At BOOM!, we believe that how beautiful you look on the outside is connected to how you feel on the inside.
We’re always interested in what all women can do to feel better, to get more joy out of life, and to turn on that inner radiance. It’s that glow that comes from living in your pleasure and your wholeness and your joy.
In learning to increase my joy, one of the areas I’ve had a real learning curve is how much energy I spend—and making sure I don’t wind up drained.
We live in a really busy, complex world. It can be easy to get stressed out, and drained without even noticing it’s happening. That can leave us tapped out and feeling (and looking) tired.
So I’ve been experimenting with finding a balance, and becoming more attentive to my own energy reserves.
Give from your surplus.
One of the most valuable concepts I’ve discovered while working through this learning curve of mine is the idea of giving from surplus.
The idea is, you can’t give what you don’t have!
When you give from your surplus, you fill up your own cup first, and then you give from the overflow.
Cultivating that overflow actually makes giving inevitable—and it feels really natural, and really good.
Once I thought that if I gave “too much,” I’d wind up depleted. I’ve let that idea go. Instead, I’m focusing on cultivating a surplus of energy in myself, so I just naturally have a lot to share.
Here are a few things I’ve been experimenting with to cultivate my own energy, stay mindful of my energy reserves, and fill my own cup so I can give from surplus:
Let go of the belief that there’s no other option.
Women are superheroes. We have so much natural power and endurance that it can be easy to forget to fill up our own cup.
The reality is: If you keep pouring out your cup and you don’t refill it, that cup stays empty. You’ll be constantly drained.
If you refill your cup, and keep filling it, eventually that cup is going to spill over. You’ll use that extra water in your cup to wash yourself clean, or give it to someone else who’s thirsty.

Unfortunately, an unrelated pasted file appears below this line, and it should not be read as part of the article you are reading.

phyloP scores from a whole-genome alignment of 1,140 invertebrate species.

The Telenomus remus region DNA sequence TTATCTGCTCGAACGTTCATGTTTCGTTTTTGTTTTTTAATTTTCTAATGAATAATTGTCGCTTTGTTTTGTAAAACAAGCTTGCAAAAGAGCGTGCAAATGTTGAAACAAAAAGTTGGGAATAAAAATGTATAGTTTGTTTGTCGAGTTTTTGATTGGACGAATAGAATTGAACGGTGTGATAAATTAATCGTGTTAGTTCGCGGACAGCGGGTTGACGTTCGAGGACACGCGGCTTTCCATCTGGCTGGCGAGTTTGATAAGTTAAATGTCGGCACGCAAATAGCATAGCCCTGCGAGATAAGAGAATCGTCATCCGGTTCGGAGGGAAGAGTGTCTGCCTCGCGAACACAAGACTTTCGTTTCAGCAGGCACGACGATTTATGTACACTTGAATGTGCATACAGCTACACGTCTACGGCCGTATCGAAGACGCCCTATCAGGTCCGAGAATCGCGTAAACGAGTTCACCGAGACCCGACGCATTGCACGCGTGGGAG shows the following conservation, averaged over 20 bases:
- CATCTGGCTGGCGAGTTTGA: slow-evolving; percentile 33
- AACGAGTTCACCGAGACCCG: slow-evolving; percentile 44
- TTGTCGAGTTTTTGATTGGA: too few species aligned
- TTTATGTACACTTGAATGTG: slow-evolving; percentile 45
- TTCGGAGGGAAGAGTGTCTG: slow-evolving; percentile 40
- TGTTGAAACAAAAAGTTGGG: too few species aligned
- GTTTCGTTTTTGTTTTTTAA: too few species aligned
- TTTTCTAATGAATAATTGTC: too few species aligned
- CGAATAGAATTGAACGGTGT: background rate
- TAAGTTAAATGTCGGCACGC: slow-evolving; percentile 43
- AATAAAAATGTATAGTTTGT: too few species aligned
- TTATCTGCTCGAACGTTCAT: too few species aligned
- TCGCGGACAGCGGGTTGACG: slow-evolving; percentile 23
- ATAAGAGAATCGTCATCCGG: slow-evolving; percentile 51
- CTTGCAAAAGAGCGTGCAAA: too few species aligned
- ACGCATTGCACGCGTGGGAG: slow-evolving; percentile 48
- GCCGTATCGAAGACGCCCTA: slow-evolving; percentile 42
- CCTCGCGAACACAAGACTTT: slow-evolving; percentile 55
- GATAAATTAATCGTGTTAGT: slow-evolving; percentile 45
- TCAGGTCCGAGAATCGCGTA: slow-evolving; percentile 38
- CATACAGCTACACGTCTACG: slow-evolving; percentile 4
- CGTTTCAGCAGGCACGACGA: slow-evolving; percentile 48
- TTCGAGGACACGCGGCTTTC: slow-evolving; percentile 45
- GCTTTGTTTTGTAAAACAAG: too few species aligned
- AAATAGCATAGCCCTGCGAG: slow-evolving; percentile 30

It’s a physical reality for us, just like it would be for a real-life water glass.
We wouldn’t argue if we were talking about pouring water out of an actual glass—so why should it be any different for us?
Listen to your body.
Our bodies are giving us fabulous messages all the time, if we just tune in and listen.
Feeling tired? Listen to that and sleep! Go to bed early, look into herbal supplements to help you sleep, or give up sugar if you don’t sleep soundly. Even if you only have time for a nap—do it!
If I’m feeling irritable or impatient, it’s often a sign I’m not getting enough exercise. So before I pin the problem on my husband, or my work situation, or that person who hasn’t called me back, I try moving. I hit the gym, dance, take a yoga class or even go for a brisk walk. Usually it takes care of the irritability immediately.
Food is the other important one to pay attention to. It includes everything from making sure you’re eating enough—to recognizing the relationship between what foods you put in your body, and how energized you feel after eating them.
Listen to your skin!
You know how when you’re feeling great on the inside, it shows up on the outside? I find the inverse is true too—when you’re feeling drained, you don’t look your best.
For me, when I’m not loving how my skin looks, it’s usually a great sign that I’ve been neglecting my own cup. It means I’m not giving from surplus.
Recently, I’ve been trying an experiment. If I look in the mirror and I think I look tired, worn down, and my skin looks dull, I don’t judge myself. I refuse to give in to society’s messages about aging, or tell myself, “boy, you look like crud!” Instead, I’ll just take a moment, pause, and check whether it’s time to fill my own cup.
Almost always, my skin is trying to tell me that I need a little refill.
When I listen to what my skin is saying, I can take a moment to add to my surplus. I take the nap or delegate the workload, or go to the yoga class or make a date with a girlfriend who inspires me. When I do, I wind up feeling a lot better about what I see the next time I look in the mirror.
What do you do to practice filling your own cup, and stay mindful of giving from surplus? I’d love to hear from you in the comments below!